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Delayed acute retinal necrosis after herpetic encephalitis
  2. D K CONRAD,
  5. H M A TOWLER,
  1. Department of Clinical Ophthalmology
  2. Moorfields Eye Hospital, Institute of Ophthalmology
  3. City Road, London EC1V 2PD
  1. Professor S Lightman, Department of Clinical Ophthalmology, Moorfields Eye Hospital, City Road, London EC1V 2PD.

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Editor,—The herpes virus family, especially herpes simplex virus (HSV) and varicella zoster virus (VZV), has been associated with acute retinal necrosis (ARN)1 2 and these viruses also represent an important cause of encephalitis.3 Cases of retinitis in patients with a history of previous herpetic encephalitis, although rare, have been reported4 5; a delay between the diagnosis of encephalitis and the onset of ocular symptoms has been reported to be as long as from 1 to 5 months,6 7 but an interval of up to 5 years has been recorded.8 We report here two patients who developed the clinical picture of ARN 7 and 17 years after having had herpetic encephalitis.


Case 1

CH, a 27-year-old white woman presented with a 10 day history of deterioration of vision in her left eye. Seven years previously she had been diagnosed as having HSV encephalitis, confirmed by electron microscopy and viral culture of a brain biopsy specimen. The sequelae of HSV encephalitis included right homonymous hemianopia. Visual acuities were 6/5 right eye and light perception left eye. The right eye was normal. Examination of the left eye revealed intense vitritis, and retinal thickening with extensive peripheral retinal necrosis and patches of central retinal necrosis. The optic disc was swollen and there was an inferior retinal detachment, extending to the macula. There was extensive retinal vasculitis and haemorrhage. ARN was diagnosed on clinical grounds and she was treated with intravenous acyclovir, 10 mg/kg three times daily for 8 days, and then oral acyclovir 800 mg five times daily for 12 weeks. After this period the dose was reduced to 400 mg five times daily, which she is still taking.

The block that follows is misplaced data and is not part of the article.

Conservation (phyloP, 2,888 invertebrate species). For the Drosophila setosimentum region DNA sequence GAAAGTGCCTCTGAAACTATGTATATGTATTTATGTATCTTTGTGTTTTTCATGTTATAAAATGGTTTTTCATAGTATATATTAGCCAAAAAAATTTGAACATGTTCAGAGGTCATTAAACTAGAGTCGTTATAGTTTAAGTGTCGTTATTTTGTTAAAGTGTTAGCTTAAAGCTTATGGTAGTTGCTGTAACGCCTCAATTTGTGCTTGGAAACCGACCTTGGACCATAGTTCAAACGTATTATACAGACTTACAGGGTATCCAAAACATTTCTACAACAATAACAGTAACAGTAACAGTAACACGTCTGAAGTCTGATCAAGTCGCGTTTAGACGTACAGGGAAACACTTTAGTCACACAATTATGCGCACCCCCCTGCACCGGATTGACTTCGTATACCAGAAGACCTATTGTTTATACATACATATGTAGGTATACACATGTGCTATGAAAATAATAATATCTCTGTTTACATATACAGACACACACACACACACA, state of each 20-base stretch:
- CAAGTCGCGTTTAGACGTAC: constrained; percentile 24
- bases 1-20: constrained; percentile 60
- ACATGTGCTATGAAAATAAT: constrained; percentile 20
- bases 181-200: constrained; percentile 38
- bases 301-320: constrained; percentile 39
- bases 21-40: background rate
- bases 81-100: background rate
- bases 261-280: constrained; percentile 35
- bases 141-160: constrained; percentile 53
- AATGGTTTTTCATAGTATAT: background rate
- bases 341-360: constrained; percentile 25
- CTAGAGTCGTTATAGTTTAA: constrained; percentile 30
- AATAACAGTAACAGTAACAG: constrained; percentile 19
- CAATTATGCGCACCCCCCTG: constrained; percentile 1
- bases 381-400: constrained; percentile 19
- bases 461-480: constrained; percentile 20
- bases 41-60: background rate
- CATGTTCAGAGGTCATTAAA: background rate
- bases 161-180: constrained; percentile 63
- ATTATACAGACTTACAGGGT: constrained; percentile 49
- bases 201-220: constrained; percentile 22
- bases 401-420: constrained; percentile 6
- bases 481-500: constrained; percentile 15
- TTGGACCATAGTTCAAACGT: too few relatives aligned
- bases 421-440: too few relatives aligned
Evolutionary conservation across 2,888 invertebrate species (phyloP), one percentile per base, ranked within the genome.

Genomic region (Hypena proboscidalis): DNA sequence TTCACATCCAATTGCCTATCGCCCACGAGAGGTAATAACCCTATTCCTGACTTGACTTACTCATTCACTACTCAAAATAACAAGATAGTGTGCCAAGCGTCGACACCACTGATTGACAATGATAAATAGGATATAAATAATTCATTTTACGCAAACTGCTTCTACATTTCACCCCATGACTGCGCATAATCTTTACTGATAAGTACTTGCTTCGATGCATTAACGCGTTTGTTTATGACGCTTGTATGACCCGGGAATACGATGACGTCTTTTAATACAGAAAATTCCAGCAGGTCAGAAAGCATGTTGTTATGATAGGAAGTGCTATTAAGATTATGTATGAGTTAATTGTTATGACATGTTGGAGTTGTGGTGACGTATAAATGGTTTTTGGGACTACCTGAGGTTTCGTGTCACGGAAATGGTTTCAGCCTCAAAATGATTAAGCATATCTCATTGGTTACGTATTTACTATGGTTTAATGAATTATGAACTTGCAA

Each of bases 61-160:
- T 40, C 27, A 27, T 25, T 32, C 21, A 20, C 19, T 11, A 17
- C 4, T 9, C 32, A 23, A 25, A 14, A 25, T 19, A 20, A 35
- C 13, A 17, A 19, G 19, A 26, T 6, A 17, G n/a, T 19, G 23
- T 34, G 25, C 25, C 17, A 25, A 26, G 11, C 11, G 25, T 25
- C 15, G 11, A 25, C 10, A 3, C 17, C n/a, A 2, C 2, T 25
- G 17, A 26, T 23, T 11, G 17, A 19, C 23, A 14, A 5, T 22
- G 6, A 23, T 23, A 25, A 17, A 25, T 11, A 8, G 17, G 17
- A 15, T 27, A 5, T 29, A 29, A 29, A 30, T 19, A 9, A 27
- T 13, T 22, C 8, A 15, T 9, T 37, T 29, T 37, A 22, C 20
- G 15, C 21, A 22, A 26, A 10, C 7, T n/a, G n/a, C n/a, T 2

Vitreous biopsy and lumbar puncture were performed. No virus was found in the CSF; however, using techniques based on polymerase chain reaction (PCR) the vitreous specimen revealed the presence of HSV-1 and VZV DNA. The right eye has remained uninvolved, and the patient has retained the left hemifield of vision in the right eye with visual acuity of 6/5.

Case 2

GP, a 17-year-old white man presented with a 1 week history of blurring of vision in his left eye. Vision in the right eye had been poor since childhood as a result of optic atrophy. HSV encephalitis had occurred at 1 week of age, which was diagnosed clinically and confirmed on aspiration of fluid from a skin vesicle.